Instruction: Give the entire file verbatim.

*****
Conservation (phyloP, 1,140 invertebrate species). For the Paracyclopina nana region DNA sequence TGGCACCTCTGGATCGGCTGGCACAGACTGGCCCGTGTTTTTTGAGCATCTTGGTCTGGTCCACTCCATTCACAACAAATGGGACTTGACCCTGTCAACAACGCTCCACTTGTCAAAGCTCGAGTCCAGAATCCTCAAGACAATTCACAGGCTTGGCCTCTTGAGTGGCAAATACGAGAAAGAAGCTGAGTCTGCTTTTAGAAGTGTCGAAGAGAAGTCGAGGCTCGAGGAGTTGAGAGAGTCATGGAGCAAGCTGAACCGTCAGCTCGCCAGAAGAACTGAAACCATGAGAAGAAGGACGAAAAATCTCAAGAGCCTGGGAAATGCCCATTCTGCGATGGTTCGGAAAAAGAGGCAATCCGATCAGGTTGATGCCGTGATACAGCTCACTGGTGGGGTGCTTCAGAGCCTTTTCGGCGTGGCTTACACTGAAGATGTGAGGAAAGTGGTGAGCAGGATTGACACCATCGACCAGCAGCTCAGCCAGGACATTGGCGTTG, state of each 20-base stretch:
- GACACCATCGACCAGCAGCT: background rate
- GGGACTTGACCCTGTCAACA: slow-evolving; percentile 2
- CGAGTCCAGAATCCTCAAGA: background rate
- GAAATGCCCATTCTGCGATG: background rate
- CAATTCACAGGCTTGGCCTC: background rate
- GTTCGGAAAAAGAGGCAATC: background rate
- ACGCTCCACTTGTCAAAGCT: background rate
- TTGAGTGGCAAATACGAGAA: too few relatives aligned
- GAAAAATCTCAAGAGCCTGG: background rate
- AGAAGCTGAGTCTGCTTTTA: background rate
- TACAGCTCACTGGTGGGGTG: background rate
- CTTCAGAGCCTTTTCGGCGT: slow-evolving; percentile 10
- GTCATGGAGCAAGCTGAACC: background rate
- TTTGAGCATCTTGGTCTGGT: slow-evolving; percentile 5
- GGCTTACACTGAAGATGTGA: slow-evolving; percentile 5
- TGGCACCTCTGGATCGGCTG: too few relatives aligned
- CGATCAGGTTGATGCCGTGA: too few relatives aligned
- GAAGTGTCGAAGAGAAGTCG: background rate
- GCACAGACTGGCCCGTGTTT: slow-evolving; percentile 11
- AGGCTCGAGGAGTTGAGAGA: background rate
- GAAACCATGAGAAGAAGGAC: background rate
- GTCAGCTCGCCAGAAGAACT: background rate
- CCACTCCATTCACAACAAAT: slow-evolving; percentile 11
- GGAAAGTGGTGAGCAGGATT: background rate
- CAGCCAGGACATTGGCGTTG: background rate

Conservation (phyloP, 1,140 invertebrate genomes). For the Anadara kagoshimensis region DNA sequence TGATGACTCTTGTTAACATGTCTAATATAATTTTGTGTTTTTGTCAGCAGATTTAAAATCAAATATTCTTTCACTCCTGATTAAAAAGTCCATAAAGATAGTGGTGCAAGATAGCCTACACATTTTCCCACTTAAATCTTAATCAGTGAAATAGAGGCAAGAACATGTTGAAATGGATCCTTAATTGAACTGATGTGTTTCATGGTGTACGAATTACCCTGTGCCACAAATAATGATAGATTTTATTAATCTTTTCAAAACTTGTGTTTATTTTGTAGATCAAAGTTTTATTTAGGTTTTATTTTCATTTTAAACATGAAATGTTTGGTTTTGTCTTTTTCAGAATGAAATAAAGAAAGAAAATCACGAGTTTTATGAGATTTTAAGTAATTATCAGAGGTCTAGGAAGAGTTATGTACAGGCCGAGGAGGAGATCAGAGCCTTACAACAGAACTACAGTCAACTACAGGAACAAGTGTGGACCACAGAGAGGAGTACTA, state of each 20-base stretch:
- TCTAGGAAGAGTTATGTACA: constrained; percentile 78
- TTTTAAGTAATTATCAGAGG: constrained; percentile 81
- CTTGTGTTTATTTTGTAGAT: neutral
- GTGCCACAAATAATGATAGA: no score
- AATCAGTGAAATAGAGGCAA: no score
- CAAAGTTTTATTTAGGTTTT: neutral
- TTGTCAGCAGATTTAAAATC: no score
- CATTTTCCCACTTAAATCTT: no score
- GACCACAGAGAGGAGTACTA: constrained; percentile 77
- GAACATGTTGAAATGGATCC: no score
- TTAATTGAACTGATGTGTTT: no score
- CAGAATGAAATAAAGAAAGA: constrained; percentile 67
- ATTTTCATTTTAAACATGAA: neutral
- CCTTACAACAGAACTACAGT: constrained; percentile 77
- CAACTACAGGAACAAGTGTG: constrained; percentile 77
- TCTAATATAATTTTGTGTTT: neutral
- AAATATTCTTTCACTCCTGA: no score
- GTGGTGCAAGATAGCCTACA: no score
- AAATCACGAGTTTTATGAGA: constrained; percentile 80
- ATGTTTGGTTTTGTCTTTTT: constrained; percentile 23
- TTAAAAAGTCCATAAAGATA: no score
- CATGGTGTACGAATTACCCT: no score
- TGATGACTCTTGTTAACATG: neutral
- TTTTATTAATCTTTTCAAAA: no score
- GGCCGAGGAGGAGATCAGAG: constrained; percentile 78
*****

Conservation (phyloP, 1,140 invertebrate species). For the Paracyclopina nana region DNA sequence TGGCACCTCTGGATCGGCTGGCACAGACTGGCCCGTGTTTTTTGAGCATCTTGGTCTGGTCCACTCCATTCACAACAAATGGGACTTGACCCTGTCAACAACGCTCCACTTGTCAAAGCTCGAGTCCAGAATCCTCAAGACAATTCACAGGCTTGGCCTCTTGAGTGGCAAATACGAGAAAGAAGCTGAGTCTGCTTTTAGAAGTGTCGAAGAGAAGTCGAGGCTCGAGGAGTTGAGAGAGTCATGGAGCAAGCTGAACCGTCAGCTCGCCAGAAGAACTGAAACCATGAGAAGAAGGACGAAAAATCTCAAGAGCCTGGGAAATGCCCATTCTGCGATGGTTCGGAAAAAGAGGCAATCCGATCAGGTTGATGCCGTGATACAGCTCACTGGTGGGGTGCTTCAGAGCCTTTTCGGCGTGGCTTACACTGAAGATGTGAGGAAAGTGGTGAGCAGGATTGACACCATCGACCAGCAGCTCAGCCAGGACATTGGCGTTG, state of each 20-base stretch:
- GACACCATCGACCAGCAGCT: background rate
- GGGACTTGACCCTGTCAACA: slow-evolving; percentile 2
- CGAGTCCAGAATCCTCAAGA: background rate
- GAAATGCCCATTCTGCGATG: background rate
- CAATTCACAGGCTTGGCCTC: background rate
- GTTCGGAAAAAGAGGCAATC: background rate
- ACGCTCCACTTGTCAAAGCT: background rate
- TTGAGTGGCAAATACGAGAA: too few relatives aligned
- GAAAAATCTCAAGAGCCTGG: background rate
- AGAAGCTGAGTCTGCTTTTA: background rate
- TACAGCTCACTGGTGGGGTG: background rate
- CTTCAGAGCCTTTTCGGCGT: slow-evolving; percentile 10
- GTCATGGAGCAAGCTGAACC: background rate
- TTTGAGCATCTTGGTCTGGT: slow-evolving; percentile 5
- GGCTTACACTGAAGATGTGA: slow-evolving; percentile 5
- TGGCACCTCTGGATCGGCTG: too few relatives aligned
- CGATCAGGTTGATGCCGTGA: too few relatives aligned
- GAAGTGTCGAAGAGAAGTCG: background rate
- GCACAGACTGGCCCGTGTTT: slow-evolving; percentile 11
- AGGCTCGAGGAGTTGAGAGA: background rate
- GAAACCATGAGAAGAAGGAC: background rate
- GTCAGCTCGCCAGAAGAACT: background rate
- CCACTCCATTCACAACAAAT: slow-evolving; percentile 11
- GGAAAGTGGTGAGCAGGATT: background rate
- CAGCCAGGACATTGGCGTTG: background rate

Conservation (phyloP, 1,140 invertebrate genomes). For the Anadara kagoshimensis region DNA sequence TGATGACTCTTGTTAACATGTCTAATATAATTTTGTGTTTTTGTCAGCAGATTTAAAATCAAATATTCTTTCACTCCTGATTAAAAAGTCCATAAAGATAGTGGTGCAAGATAGCCTACACATTTTCCCACTTAAATCTTAATCAGTGAAATAGAGGCAAGAACATGTTGAAATGGATCCTTAATTGAACTGATGTGTTTCATGGTGTACGAATTACCCTGTGCCACAAATAATGATAGATTTTATTAATCTTTTCAAAACTTGTGTTTATTTTGTAGATCAAAGTTTTATTTAGGTTTTATTTTCATTTTAAACATGAAATGTTTGGTTTTGTCTTTTTCAGAATGAAATAAAGAAAGAAAATCACGAGTTTTATGAGATTTTAAGTAATTATCAGAGGTCTAGGAAGAGTTATGTACAGGCCGAGGAGGAGATCAGAGCCTTACAACAGAACTACAGTCAACTACAGGAACAAGTGTGGACCACAGAGAGGAGTACTA, state of each 20-base stretch:
- TCTAGGAAGAGTTATGTACA: constrained; percentile 78
- TTTTAAGTAATTATCAGAGG: constrained; percentile 81
- CTTGTGTTTATTTTGTAGAT: neutral
- GTGCCACAAATAATGATAGA: no score
- AATCAGTGAAATAGAGGCAA: no score
- CAAAGTTTTATTTAGGTTTT: neutral
- TTGTCAGCAGATTTAAAATC: no score
- CATTTTCCCACTTAAATCTT: no score
- GACCACAGAGAGGAGTACTA: constrained; percentile 77
- GAACATGTTGAAATGGATCC: no score
- TTAATTGAACTGATGTGTTT: no score
- CAGAATGAAATAAAGAAAGA: constrained; percentile 67
- ATTTTCATTTTAAACATGAA: neutral
- CCTTACAACAGAACTACAGT: constrained; percentile 77
- CAACTACAGGAACAAGTGTG: constrained; percentile 77
- TCTAATATAATTTTGTGTTT: neutral
- AAATATTCTTTCACTCCTGA: no score
- GTGGTGCAAGATAGCCTACA: no score
- AAATCACGAGTTTTATGAGA: constrained; percentile 80
- ATGTTTGGTTTTGTCTTTTT: constrained; percentile 23
- TTAAAAAGTCCATAAAGATA: no score
- CATGGTGTACGAATTACCCT: no score
- TGATGACTCTTGTTAACATG: neutral
- TTTTATTAATCTTTTCAAAA: no score
- GGCCGAGGAGGAGATCAGAG: constrained; percentile 78